The life of authorities resembles one on a resort - seasonal.
In autumn and spring they fight with activists, in summer they jail doctors, and in winter, when one may relax under a blanket till spring - they all don't need to work - they come up with a fight against parasites or with reforms in the education system.
And now, compatriots could barely put away their Christmas trees, a quarter-century-old character says them on TV: our school curriculum is very complex. Poor things solve tasks in mathematics in the secondary school that we had only in universities. And if the minister doesn't understand that, then he's not a minister at all. Familiar rhetoric, there is nothing new. Instead of "minister" one can use "prosecutor", "head of administration", "governor", whatever. Regarding tasks for the secondary school, which are not his speed, I'd like to say something like "speak for yourself". Although he did not solve any tasks in his institutions. But students solve these tasks which are sometimes not understandable. And it's not about challenges of the school curriculum. It's about another thing.
If teachers had time to teach, no one would have any problems in exploring STEM and natural disciplines. But teachers of Belarusian schools have completely different duties. They have to collect money for the Young Rescuer subscription. Being the head teacher, they have to visit all students at their home (although it was done by the previous one and the report was written) and to study the situation thoroughly: if there is anything in the family which falls behind the state scheme. Together with students they ought to learn speeches, songs and dances for a solemn meeting or ministerial visit. They have to go to a hockey game instead of lessons. They have to ensure presence at all public events, where, according to the scenario, smiling schoolchildren should be. They must keep track of the number of people who came to the canteen and to mark everyone in a special notebook. They must collect signatures for Lukashenka and serve election commissions. Now, by the way, they have to drop into "parasites" asking "why do you have no job?".
Now tell me, when can a teacher teach? They just have no time. And this, already absolutely insignificant, part of their work will not cause any fatal results: parents will eventually hire a tutor who will "drag out" their child. They will not scandal at school. They may grumble a little on the parents' chat, that's it. Parents have no time either. And the teacher knows about it. But if the plan for mandatory subscription or presence at a hockey game is not met, the teacher will be dressed down by the vice-principal, the vice-principal by the principal, the principal by the district education department and so on. The teacher is at the bottom of this food chain.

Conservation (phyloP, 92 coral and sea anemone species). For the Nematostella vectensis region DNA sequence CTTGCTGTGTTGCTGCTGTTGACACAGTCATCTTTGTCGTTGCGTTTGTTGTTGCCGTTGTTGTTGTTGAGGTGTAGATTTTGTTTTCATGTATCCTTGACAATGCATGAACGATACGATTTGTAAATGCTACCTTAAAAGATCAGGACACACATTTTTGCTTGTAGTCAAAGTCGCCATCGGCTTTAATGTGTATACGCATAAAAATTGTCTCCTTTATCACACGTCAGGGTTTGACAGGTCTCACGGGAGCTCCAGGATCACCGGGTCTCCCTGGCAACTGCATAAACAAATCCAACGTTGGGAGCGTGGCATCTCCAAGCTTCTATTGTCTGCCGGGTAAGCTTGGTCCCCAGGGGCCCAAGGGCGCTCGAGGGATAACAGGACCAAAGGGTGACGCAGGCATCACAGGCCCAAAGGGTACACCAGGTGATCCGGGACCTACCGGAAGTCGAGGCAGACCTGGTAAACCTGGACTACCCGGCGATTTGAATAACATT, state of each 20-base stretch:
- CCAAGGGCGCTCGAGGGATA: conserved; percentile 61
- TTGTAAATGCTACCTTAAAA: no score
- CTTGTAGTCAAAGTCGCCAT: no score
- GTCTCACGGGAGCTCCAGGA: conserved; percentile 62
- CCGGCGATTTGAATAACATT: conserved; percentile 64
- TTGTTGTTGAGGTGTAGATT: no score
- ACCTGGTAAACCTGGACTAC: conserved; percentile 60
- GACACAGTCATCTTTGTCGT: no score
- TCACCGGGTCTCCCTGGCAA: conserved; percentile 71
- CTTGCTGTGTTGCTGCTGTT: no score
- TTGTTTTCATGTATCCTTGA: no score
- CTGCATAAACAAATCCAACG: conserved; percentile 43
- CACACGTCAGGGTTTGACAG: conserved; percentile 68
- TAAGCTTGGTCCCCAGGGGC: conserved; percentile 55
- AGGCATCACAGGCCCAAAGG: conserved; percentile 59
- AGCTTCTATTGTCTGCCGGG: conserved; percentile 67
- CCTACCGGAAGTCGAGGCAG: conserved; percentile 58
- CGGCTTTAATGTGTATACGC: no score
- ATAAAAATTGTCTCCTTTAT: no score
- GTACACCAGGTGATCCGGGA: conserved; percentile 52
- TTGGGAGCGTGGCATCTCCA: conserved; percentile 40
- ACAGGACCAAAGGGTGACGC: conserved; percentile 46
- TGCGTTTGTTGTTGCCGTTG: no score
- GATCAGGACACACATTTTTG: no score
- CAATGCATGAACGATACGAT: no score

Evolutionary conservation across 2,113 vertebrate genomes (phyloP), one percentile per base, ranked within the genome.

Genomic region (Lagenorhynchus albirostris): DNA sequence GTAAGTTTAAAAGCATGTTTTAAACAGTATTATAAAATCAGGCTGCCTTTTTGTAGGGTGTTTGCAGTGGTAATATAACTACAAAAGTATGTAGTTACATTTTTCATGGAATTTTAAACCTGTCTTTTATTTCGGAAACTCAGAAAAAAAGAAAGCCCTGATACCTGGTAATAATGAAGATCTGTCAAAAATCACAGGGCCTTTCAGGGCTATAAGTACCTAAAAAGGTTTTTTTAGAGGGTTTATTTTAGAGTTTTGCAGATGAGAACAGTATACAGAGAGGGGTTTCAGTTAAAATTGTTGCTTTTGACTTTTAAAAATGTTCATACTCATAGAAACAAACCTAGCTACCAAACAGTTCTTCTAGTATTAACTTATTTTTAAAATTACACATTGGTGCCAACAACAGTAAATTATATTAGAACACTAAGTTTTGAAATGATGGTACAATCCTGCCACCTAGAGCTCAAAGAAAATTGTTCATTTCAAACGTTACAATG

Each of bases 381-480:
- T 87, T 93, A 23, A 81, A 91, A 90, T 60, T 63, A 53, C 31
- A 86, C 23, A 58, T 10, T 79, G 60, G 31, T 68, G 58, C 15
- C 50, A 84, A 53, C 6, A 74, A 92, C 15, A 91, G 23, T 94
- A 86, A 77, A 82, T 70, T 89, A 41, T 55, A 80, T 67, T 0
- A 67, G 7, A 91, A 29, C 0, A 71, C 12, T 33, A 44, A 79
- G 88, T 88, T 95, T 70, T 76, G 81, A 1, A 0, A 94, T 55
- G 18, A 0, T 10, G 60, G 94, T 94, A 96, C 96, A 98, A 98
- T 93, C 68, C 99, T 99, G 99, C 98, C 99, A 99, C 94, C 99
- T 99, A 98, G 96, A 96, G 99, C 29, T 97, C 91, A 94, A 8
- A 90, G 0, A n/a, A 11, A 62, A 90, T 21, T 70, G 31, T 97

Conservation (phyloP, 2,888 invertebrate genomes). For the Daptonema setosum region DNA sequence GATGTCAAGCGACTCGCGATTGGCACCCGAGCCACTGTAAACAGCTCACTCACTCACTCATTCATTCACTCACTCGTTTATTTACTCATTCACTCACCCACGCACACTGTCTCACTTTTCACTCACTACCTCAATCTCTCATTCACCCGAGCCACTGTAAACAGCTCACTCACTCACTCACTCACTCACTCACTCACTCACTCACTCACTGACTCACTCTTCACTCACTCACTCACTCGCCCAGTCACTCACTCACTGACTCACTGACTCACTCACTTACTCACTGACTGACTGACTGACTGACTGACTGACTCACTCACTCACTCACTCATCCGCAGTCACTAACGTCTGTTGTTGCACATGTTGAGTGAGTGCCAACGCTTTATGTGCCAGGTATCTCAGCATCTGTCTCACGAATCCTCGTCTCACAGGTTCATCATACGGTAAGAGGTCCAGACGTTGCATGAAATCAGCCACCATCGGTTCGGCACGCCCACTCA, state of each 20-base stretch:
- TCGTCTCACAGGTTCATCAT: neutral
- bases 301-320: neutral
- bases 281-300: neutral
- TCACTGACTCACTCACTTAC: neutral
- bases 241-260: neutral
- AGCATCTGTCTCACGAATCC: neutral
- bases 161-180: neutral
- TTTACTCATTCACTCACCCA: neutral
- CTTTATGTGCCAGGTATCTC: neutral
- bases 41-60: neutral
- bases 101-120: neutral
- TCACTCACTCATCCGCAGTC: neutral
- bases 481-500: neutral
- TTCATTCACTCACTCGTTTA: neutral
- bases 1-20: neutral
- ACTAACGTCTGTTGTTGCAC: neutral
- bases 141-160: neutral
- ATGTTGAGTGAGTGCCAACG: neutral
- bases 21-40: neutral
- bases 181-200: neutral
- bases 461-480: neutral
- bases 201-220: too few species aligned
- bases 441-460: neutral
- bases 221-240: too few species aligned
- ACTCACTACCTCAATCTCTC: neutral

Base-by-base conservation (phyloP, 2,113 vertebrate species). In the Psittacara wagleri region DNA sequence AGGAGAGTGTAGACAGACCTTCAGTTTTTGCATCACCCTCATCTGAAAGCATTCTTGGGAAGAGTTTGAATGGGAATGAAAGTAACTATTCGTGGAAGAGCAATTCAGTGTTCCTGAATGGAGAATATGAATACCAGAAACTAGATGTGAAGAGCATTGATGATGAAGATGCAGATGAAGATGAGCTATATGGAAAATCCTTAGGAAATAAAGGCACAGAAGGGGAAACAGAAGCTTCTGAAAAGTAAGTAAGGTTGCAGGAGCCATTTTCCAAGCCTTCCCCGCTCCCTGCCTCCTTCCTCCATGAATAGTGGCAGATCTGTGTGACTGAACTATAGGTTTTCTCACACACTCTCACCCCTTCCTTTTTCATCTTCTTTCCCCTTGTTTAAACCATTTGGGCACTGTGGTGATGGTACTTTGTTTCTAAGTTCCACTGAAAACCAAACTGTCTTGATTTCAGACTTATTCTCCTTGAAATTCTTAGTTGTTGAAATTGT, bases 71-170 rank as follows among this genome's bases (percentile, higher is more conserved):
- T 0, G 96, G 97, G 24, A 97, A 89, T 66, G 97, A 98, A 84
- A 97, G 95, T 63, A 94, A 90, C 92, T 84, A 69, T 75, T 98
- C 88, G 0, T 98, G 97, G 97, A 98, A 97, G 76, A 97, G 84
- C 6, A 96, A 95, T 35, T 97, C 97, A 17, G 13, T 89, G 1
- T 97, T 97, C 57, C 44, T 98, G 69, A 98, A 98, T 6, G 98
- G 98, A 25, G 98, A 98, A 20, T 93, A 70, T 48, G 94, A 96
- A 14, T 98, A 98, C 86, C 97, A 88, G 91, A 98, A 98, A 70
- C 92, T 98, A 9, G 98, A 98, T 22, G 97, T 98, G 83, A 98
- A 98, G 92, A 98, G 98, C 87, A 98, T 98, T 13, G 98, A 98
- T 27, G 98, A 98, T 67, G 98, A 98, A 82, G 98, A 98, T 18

I know, I know, that you will argue and say it was their own decision, they do not resist, but do what is ordered. You're right, but now it's not about teachers (there are really brilliant specialists who have talent to teach, and each of you will easily name some), but about the system. It's unwise to treat the school curriculum as a trouble spot. If the state had had the task for schools to teach, everything would have differed. But first of all, schools must control and suppress personality. Speeches, mobs, pioneers, quick march - only this matters. If you don't want to, we'll make you. If you don't give in, we'll turn your life into hell, and the life of your parents. Such priorities of school education make it possible to study the multiplication table in the secondary school- all the same, students will be confused. Not because of misunderstanding, but because of hatred.
And the resignation of the Minister of Education, thrown the other day by a great expert of Bykov's poems, will not bring anything. If the system remains, one can endlessly rewrite programs and textbooks, replace ministers and minor officials, but no improvement is reached. However, the current minister can be swapped out for a sack of potatoes, it will bear less harm.
Iryna Khalip, especially for Charter97.org